Many people don’t really understand the link between what we eat, and our mental health – not just our physical health. It really is true: you are what you eat!
Did you know that much of our psychological happiness, stability of moods and positive motivational aspects of our lives are shaped by the types of foods we regularly eat?!
While many of us realise the importance of creating daily and weekly rituals – such as regular exercise, and healthy eating – we don’t always make it a priority. As a result, our bodies may not be able to support us to work, rest and play in the way that they should.
I have come up with a pyramid model (below), to demonstrate the psychology of improving both physical AND mental health. It identifies in a concrete visual way, the four key building blocks upon which to base our personal rituals.
Ultimately, if we want to live our lives full of inspiration, joy and vitality at the apex of our pyramid, then we need to consistently invest in the base – our body, maximising our physical power.
Healthy Body = Healthy Mind
The types of food we eat has a direct effect on our intellectual and emotional capabilities.
For example, if a person is deficient in key vitamins such as magnesium, zinc, and fish oil, it is likely that they will struggle to maintain consistently high levels of happiness. Instead, they may become prone to bouts of increased irritation, depression and anxiety.
In fact, I believe that it is so important to choose the right nutritional food for our minds and bodies, that I include “Food Coaching” as part of my personalised services to interested selected clients. In the interest of better mental AND physical health, I like to invite people to commit to the physical health and vitality benefits of choosing a better diet.
Based on the pyramid approach, I provide health and wellness psychological consultations, focusing on nutrition, stress management, goal setting and work-life balance.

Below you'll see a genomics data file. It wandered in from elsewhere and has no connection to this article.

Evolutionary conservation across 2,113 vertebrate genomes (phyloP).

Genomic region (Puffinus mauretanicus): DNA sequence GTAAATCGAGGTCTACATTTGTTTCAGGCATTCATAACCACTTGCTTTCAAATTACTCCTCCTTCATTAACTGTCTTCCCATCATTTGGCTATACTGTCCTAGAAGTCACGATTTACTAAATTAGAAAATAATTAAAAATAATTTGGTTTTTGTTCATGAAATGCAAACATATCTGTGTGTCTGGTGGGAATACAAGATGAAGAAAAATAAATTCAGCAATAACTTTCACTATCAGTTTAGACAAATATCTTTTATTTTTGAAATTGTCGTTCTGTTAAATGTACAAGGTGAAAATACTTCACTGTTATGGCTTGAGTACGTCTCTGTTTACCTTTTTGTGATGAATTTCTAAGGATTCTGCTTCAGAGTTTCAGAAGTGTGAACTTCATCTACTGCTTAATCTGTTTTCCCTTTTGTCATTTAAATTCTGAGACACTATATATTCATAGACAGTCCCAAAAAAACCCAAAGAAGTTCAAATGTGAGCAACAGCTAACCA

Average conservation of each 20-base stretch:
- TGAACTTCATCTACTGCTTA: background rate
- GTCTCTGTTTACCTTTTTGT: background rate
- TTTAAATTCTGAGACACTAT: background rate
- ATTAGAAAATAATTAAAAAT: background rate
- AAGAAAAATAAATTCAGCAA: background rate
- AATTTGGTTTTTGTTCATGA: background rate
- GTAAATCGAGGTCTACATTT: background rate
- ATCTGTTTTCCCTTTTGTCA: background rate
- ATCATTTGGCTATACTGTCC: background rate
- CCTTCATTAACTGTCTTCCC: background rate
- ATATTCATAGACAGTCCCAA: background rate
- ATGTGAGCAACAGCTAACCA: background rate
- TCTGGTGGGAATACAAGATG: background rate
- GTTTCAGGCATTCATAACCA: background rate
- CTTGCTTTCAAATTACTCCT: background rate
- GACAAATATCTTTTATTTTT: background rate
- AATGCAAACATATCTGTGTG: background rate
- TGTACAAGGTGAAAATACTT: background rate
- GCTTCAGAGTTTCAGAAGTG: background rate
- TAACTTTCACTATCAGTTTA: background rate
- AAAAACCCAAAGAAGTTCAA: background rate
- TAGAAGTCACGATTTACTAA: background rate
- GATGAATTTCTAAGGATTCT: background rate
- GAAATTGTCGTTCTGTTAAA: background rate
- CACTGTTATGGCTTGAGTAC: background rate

We are blessed to live in a country where we have a fantastic variety of both fruits and vegetables available throughout the year.
Making Better Food Choices
Fruits and vegetables start to lose nutrients immediately after they are harvested, so the freshest produce is the best produce. It also tastes better and is better for the environment.
So it makes sense to shop for in-season foods for you and your family. Of course the other benefit is that it will be cheaper when in season. We have all seen the prices of fruit and vegetables fluctuate throughout the year, so buying when bountiful will give you the freshest, tastiest, most nutritious produce – AND leave you with money in your pocket.
It is often quicker too – if you are in the supermarket you will notice that most “specials” (in season) are grouped together at the front of the store.
Frozen or Fresh?
Did you know that frozen peas will often have a higher nutritional value, than the fresh peas in the supermarket? Frozen fruits and vegetables can be just as helpful in your quest to develop a healthy body, and a healthy mind!
When shopping for fresh fruit and vegetables, ask questions like:
- Where has the produce come from?
- Is it local?
- How far has it travelled to be in store?
Remember, farmers markets are a great shopping alternative as produce is picked fresh by the farmer and sold directly to the consumer (no sitting on the supermarket shelves for days, after all the time spent travelling first to the warehouse, then to the store).
If you would like to find out more, or would like support in your quest to develop a healthy body AND a healthy mind, I welcome you to make an appointment with me.
Author: Peter Doyle, B Psych (Hons), MAPS, MCCOUNP, MCOP.
Peter is endorsed both as a Counselling Psychologist and Organisational Psychologist and has over 25 years’ experience in clinical, counselling and workplace settings, helping clients with a diverse range of personal, lifestyle and psychological wellbeing issues.
Peter is currently not practicing at M1 Psychology, find his details on his website: Guidelight Psychology.